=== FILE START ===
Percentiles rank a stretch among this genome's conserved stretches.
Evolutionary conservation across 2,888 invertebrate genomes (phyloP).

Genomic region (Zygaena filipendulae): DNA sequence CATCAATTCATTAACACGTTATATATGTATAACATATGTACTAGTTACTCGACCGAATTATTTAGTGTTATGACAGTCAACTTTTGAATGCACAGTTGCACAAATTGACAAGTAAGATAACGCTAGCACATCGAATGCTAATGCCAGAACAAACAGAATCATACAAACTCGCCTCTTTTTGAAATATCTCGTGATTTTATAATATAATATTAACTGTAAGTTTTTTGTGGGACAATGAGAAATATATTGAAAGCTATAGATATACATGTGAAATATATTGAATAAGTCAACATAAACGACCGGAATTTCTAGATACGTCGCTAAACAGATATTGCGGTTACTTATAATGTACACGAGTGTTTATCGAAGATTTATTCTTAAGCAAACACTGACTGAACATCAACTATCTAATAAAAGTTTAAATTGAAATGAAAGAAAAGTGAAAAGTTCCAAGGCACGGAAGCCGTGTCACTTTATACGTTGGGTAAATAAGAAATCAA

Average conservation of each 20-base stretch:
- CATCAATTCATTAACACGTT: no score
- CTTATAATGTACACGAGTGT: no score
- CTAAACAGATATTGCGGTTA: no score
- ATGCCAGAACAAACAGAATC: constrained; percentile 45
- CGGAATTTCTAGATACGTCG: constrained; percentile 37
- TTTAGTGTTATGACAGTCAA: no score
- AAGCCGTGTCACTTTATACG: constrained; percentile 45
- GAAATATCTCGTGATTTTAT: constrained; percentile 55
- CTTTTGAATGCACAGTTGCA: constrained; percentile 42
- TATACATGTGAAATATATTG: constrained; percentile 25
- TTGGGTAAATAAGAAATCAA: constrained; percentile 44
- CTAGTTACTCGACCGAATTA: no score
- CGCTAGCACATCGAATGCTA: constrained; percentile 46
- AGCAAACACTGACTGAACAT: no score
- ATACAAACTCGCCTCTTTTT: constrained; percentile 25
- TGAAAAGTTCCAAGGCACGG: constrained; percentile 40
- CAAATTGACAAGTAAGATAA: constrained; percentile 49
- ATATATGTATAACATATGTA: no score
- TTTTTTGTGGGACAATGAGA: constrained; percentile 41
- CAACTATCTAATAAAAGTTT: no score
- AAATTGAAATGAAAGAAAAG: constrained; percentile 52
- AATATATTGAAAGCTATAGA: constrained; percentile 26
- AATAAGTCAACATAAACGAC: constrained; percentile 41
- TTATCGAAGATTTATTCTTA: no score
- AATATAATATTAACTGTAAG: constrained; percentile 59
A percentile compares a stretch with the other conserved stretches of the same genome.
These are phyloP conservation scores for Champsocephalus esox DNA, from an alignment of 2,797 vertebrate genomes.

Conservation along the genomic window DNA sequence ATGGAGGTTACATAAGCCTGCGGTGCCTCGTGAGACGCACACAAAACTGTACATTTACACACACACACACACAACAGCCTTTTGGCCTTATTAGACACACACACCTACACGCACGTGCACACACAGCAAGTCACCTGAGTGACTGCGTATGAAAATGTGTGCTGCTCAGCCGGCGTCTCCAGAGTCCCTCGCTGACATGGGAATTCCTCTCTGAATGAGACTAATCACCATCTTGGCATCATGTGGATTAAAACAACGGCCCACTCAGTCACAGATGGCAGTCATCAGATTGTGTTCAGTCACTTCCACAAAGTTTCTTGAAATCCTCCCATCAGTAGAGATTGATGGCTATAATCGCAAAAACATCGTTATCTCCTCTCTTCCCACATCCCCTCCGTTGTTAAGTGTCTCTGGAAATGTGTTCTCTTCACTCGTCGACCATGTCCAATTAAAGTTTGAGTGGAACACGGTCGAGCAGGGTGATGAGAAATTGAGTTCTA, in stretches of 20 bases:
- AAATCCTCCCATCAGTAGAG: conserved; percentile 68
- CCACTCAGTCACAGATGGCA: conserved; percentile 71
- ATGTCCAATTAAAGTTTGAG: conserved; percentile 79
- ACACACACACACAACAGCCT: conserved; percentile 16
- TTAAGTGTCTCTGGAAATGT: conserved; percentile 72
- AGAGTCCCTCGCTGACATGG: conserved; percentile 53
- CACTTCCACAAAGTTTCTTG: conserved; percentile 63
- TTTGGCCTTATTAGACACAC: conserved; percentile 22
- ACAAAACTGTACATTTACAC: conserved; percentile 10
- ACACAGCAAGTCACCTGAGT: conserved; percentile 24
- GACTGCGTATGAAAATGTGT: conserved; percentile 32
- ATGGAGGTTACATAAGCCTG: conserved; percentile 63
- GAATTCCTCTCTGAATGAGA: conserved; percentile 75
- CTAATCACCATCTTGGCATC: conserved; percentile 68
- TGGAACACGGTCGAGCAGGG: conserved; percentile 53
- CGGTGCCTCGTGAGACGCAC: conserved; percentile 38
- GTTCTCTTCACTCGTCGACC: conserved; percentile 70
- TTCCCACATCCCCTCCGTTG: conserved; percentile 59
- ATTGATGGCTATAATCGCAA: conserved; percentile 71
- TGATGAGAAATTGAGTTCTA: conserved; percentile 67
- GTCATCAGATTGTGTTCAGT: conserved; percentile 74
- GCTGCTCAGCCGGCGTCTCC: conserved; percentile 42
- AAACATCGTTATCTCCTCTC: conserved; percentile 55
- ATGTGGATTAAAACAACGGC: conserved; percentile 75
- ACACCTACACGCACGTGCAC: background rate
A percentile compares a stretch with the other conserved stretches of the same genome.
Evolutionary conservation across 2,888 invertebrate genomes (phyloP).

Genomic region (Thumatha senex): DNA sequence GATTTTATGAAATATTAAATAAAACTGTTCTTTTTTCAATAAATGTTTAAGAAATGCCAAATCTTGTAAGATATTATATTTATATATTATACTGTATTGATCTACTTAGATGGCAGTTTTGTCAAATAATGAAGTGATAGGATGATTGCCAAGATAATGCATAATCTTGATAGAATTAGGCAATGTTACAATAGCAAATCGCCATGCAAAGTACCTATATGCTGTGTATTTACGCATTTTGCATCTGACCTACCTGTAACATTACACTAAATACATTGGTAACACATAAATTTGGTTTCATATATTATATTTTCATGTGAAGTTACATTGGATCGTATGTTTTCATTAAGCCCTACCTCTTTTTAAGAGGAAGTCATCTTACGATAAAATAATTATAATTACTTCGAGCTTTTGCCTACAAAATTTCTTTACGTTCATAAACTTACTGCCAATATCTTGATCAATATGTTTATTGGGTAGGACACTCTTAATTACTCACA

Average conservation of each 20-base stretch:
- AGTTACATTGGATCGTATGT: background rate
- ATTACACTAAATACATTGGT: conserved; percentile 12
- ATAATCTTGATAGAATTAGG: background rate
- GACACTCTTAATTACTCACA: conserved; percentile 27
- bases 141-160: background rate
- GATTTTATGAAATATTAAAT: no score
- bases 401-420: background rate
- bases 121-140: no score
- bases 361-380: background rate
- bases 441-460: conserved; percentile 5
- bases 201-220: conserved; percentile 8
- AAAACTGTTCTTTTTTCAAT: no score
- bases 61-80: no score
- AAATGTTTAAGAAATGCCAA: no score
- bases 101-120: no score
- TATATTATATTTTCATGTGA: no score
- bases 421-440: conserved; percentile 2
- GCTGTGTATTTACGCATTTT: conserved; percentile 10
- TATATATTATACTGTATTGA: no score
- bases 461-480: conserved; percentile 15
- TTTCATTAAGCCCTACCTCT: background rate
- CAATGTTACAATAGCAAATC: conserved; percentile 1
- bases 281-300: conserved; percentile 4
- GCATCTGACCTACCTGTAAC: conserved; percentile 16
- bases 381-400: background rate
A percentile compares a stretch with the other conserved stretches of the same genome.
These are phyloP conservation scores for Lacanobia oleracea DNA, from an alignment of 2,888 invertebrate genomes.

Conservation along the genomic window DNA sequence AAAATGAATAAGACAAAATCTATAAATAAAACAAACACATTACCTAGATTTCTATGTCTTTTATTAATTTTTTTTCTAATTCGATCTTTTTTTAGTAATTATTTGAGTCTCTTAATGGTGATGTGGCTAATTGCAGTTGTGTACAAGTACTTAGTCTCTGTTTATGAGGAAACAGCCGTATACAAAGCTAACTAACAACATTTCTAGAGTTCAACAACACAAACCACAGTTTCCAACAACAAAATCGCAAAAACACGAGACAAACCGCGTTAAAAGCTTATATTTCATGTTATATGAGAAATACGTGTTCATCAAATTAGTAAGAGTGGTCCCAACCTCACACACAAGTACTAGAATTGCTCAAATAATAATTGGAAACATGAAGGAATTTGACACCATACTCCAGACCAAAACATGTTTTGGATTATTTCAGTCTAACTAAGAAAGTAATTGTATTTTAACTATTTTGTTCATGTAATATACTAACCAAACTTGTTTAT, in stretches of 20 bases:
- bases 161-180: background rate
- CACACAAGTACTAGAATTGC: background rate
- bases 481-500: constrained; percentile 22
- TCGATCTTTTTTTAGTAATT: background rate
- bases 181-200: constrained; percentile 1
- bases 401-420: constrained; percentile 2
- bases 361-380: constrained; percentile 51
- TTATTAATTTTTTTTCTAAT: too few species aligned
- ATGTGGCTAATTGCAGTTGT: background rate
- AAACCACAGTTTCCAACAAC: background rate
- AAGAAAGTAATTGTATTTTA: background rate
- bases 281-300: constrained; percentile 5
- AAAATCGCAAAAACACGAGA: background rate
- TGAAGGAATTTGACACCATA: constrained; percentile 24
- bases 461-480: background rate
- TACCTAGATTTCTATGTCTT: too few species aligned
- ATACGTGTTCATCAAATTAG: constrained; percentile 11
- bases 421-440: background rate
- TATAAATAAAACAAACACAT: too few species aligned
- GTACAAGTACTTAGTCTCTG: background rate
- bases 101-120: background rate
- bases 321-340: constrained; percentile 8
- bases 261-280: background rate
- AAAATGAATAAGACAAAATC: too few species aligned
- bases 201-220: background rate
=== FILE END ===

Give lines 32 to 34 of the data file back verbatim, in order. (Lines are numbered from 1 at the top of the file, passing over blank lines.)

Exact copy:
Conservation along the genomic window DNA sequence ATGGAGGTTACATAAGCCTGCGGTGCCTCGTGAGACGCACACAAAACTGTACATTTACACACACACACACACAACAGCCTTTTGGCCTTATTAGACACACACACCTACACGCACGTGCACACACAGCAAGTCACCTGAGTGACTGCGTATGAAAATGTGTGCTGCTCAGCCGGCGTCTCCAGAGTCCCTCGCTGACATGGGAATTCCTCTCTGAATGAGACTAATCACCATCTTGGCATCATGTGGATTAAAACAACGGCCCACTCAGTCACAGATGGCAGTCATCAGATTGTGTTCAGTCACTTCCACAAAGTTTCTTGAAATCCTCCCATCAGTAGAGATTGATGGCTATAATCGCAAAAACATCGTTATCTCCTCTCTTCCCACATCCCCTCCGTTGTTAAGTGTCTCTGGAAATGTGTTCTCTTCACTCGTCGACCATGTCCAATTAAAGTTTGAGTGGAACACGGTCGAGCAGGGTGATGAGAAATTGAGTTCTA, in stretches of 20 bases:
- AAATCCTCCCATCAGTAGAG: conserved; percentile 68
- CCACTCAGTCACAGATGGCA: conserved; percentile 71